We’re learning a lot more about the workhorse of the world’s flower beds and planter boxes: the Petunia Genome Project is complete, with the help of researchers from Northern Illinois University.
NIU professors Tom Sims and Rick Johns were among the primary researchers in the four year project. Johns says mapping the petunia’s DNA involved 50 researchers from 10 countries.
Science used to be one scientist working in a lab with a few students but now international collaboration is the rule, not the exception.
Now that it’s mapped…what’s the point of sequencing the DNA of a petunia? Johns says it will help people develop new colors, new scents, new traits in the popular flower. Plus, the petunia is related to some very important crops: tomatoes, peppers, tobacco… Having a “parts list” will help researchers solve problems.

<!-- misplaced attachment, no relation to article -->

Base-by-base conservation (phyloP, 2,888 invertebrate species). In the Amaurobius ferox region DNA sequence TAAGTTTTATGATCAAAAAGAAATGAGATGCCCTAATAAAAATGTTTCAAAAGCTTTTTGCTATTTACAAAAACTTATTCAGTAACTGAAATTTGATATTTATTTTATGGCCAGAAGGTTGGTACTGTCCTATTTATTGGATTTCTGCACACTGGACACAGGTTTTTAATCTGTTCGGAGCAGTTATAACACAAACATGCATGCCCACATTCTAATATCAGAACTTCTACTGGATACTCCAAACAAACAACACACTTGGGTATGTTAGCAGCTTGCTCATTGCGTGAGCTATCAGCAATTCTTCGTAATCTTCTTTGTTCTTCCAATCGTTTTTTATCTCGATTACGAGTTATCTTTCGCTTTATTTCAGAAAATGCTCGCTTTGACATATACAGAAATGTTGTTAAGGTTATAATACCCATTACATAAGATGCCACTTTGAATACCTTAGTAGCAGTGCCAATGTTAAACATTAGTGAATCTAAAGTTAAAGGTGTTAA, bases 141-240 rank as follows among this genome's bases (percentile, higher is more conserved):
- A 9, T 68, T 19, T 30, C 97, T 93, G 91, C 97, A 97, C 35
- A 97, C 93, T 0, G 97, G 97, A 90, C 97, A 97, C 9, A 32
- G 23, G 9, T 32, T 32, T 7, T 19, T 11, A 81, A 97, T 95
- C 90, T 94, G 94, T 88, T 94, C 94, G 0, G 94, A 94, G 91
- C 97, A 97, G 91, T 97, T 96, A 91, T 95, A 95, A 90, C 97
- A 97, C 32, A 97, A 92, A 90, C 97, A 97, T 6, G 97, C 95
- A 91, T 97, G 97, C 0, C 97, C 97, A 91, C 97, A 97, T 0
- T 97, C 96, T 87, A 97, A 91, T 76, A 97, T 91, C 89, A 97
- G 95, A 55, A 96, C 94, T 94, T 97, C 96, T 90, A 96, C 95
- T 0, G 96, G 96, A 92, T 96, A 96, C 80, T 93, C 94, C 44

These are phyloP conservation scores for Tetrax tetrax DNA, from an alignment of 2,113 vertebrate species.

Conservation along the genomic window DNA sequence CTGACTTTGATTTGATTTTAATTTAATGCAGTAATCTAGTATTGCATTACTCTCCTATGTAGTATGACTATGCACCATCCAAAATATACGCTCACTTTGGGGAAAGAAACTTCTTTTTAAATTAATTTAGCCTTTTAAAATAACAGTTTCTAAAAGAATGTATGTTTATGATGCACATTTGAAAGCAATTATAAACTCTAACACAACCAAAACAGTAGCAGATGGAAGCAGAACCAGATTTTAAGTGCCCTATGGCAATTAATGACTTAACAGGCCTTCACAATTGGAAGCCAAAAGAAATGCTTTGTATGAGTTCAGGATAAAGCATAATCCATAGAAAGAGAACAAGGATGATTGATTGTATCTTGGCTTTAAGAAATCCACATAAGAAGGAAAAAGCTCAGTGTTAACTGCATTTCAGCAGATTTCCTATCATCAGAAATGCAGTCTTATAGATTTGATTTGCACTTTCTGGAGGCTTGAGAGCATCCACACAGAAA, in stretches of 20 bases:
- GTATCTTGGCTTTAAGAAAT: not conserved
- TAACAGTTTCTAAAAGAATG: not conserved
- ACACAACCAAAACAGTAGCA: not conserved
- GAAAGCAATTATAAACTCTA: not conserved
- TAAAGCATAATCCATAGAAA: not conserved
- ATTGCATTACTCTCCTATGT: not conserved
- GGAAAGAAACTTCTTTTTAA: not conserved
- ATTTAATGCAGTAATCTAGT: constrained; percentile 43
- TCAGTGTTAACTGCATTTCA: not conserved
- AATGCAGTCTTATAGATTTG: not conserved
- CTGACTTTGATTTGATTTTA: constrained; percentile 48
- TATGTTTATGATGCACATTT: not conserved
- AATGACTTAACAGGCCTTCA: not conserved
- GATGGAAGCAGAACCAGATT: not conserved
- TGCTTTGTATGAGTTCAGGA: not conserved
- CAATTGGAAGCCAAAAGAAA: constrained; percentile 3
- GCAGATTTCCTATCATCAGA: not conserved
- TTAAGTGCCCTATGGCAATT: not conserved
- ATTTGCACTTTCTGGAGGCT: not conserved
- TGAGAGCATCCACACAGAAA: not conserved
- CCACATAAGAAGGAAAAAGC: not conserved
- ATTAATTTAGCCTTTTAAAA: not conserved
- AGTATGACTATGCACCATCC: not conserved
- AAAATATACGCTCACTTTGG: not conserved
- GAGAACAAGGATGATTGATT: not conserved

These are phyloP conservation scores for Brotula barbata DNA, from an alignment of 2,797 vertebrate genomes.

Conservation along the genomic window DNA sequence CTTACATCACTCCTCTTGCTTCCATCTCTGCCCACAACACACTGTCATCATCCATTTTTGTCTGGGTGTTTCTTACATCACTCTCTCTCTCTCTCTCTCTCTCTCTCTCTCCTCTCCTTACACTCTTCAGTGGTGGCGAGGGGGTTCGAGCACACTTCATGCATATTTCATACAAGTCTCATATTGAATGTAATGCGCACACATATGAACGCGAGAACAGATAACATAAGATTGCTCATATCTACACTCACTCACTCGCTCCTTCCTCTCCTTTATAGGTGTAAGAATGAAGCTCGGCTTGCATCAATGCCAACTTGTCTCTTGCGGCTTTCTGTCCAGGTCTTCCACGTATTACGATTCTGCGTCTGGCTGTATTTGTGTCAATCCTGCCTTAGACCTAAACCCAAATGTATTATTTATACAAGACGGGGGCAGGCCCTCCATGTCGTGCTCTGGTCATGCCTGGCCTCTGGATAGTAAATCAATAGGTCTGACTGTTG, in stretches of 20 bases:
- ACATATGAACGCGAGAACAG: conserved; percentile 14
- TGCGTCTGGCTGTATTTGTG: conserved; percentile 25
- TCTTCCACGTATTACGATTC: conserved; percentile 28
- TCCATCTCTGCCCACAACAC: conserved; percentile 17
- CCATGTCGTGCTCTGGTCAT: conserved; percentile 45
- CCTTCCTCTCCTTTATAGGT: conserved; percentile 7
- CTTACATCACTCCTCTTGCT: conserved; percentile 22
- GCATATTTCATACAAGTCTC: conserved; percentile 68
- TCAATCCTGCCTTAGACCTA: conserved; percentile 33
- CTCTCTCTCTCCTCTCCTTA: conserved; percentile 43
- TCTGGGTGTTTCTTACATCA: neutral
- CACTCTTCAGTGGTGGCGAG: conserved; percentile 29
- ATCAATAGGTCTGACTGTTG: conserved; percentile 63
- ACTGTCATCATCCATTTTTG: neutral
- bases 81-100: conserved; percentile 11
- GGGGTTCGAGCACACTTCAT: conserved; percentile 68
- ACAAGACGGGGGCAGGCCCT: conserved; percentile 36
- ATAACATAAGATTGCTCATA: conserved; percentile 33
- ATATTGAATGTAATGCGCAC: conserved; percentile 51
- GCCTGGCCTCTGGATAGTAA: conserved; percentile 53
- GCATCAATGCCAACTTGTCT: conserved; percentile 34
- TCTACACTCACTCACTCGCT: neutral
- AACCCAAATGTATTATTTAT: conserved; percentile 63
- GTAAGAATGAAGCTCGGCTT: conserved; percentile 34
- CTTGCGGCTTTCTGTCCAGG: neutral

We aren’t going to feed the starving masses with petunias specifically. But it does carry over to the food crop. Growing beautiful flowers is important to our human spirit and we need more beauty in the world. And we don’t need to be thinking strictly about utilitarian things all the time.
The work has been published in the Journal Nature and is available to anyone through the genetic sequence database, GenBank.